Landrover on a pole ...March 3, 2020 in Australia ⋅ ☀️ 23 °C
Having arranged for viewings of Bertha on Friday and Saturday, we decided to set off, as planned, but to stop off to see relatives near Melbourne on Wednesday and Thursday.
Adelaide is coastal and almost totally surrounded on the land by steep hills, so it was a bit of a flog up to the top. Once there the land was remarkably flat and we rattled along at a good pace (90-100kmh).
We shared the driving and while I was passenger we remembered that we are not allowed to transport fruit across from one state to another, so I looked for a campsite just before the state border to allow us a night to eat anything that we shouldn’t take to Victoria. I found a campsite that offered zero facilities requiring campers to be fully self contained, as we are. The description doesn’t say much other than quite sternly saying they don’t accept children under 10 and dogs are not allowed. The reviews are all about “up close and personal experiences with animals” Nd one review suggested just dropping by for a look around. As we do like having electric I thought we’d drop by for a look around. I telephoned to check that would be OK, but no answer, so left a message.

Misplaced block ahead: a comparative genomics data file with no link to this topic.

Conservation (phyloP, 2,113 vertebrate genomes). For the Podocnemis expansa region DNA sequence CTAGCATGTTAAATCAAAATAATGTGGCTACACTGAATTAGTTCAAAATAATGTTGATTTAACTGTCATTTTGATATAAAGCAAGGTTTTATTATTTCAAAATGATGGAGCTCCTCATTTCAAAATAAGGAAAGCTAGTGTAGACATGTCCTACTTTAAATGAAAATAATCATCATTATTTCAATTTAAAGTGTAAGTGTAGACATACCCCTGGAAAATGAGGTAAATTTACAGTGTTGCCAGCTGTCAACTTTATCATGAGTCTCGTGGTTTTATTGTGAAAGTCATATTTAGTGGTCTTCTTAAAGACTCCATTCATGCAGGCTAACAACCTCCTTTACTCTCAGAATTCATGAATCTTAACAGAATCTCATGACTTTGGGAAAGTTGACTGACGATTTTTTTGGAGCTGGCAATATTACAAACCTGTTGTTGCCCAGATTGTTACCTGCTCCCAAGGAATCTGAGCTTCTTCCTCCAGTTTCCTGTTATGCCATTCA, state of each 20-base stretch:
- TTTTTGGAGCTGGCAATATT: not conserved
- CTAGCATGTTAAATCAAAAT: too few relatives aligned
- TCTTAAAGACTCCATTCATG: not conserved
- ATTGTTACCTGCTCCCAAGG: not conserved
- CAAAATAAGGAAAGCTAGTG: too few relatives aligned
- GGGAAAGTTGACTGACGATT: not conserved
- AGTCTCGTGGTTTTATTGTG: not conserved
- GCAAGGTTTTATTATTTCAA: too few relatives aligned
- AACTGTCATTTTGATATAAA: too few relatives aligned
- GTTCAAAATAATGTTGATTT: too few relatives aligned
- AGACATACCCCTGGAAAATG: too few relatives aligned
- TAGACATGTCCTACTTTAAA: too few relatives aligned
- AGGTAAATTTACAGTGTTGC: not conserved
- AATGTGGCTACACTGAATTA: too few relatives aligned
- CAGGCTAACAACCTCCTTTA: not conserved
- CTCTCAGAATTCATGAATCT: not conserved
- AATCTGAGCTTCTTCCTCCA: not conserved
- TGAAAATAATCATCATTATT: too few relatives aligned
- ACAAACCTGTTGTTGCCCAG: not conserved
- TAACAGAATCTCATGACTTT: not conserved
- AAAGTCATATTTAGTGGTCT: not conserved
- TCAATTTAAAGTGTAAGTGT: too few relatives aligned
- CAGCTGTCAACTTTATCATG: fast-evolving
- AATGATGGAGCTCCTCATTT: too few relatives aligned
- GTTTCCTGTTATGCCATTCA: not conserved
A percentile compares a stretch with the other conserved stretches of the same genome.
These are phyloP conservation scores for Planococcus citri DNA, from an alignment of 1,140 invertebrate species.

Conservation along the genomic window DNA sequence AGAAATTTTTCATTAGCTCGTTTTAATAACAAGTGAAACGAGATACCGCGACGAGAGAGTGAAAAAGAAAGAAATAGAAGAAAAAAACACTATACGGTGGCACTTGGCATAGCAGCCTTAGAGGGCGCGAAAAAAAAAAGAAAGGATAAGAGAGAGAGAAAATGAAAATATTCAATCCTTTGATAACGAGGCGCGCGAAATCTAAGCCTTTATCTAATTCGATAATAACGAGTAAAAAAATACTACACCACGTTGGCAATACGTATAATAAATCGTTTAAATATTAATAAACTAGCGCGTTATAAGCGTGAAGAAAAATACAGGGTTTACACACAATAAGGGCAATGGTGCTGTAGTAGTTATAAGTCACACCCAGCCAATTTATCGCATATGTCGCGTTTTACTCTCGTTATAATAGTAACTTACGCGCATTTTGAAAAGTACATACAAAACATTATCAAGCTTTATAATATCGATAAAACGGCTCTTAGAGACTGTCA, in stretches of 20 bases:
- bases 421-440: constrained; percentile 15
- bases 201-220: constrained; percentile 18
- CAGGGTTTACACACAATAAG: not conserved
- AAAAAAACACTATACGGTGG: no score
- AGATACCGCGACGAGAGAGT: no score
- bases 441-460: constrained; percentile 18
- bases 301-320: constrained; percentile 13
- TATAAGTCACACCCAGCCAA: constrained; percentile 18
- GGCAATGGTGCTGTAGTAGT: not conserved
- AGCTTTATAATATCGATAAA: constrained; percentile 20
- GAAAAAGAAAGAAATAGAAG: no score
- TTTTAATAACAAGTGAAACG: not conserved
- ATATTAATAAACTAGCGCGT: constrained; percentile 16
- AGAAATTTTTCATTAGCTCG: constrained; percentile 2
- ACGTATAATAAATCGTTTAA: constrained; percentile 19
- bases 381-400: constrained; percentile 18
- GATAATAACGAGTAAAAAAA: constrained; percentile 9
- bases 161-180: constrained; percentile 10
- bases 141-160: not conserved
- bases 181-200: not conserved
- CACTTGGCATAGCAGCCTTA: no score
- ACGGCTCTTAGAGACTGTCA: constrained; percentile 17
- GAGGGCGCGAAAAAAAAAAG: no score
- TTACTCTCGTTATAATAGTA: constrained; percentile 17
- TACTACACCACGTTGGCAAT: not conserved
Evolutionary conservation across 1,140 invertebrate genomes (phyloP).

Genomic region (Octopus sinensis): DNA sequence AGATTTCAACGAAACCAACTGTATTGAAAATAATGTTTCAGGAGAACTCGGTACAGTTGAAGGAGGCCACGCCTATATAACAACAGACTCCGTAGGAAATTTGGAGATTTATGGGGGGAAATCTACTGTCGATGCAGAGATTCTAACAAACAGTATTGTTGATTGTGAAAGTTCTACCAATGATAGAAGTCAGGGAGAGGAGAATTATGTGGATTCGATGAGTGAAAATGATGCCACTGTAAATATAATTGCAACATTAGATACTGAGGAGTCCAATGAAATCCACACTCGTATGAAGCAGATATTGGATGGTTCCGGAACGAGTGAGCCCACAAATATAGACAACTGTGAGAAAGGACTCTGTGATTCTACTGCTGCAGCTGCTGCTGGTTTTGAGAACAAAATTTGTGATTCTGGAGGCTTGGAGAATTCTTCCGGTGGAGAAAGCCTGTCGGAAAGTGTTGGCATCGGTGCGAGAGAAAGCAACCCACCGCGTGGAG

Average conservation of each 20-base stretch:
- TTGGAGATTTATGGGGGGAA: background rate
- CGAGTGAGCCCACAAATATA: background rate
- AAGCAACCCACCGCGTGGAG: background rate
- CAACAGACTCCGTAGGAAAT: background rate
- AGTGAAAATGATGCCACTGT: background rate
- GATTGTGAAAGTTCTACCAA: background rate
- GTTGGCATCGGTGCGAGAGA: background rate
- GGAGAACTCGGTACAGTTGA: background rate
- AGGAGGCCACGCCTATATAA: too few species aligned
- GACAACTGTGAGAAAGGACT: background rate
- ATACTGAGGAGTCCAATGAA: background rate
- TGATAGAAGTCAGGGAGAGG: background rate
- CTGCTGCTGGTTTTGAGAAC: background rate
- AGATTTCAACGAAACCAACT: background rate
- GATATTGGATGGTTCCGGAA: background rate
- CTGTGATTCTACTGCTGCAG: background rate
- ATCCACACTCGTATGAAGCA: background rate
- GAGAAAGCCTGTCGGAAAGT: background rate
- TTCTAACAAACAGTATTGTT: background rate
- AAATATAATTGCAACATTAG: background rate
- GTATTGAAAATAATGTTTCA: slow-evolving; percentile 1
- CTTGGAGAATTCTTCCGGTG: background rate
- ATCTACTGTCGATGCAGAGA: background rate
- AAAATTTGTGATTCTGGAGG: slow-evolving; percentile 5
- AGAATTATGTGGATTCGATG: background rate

There were many towns and sights we could have detoured off to see, including many wineries, but we stuck to the route to make good time. However, as in many parts of Australia, some of the grain silos are painted with lovely artwork. We also came across the town of Keith and that is famous for having a land rover on a pole ... a long story https://www.abc.net.au/news/2016-11-24/keiths-landrover-on-a-pole-quirky-roadside-attraction/8055314
When we turned up at the campsite there was a paddock of kangaroos and wallabies. We parked at the entrance and walked down asking someone feeding them where we could find Treena, the owner? They went off and returned with Treena who looked as stern as her comments about children and dogs. She said we couldn’t look around as they didn’t have time to show people about. Unsure what to do (stay as self-contained or move to another campsite) we then saw two small wombats run across the garden lawn. There was no decision to be made, we were staying. Treena showed us where to park, warned us that we were next to a wombat pen, they are nocturnal and would keep us awake and then said we could sit in the chairs under the house veranda and play with the young kangaroo, wallaby and wombat joeys.Read more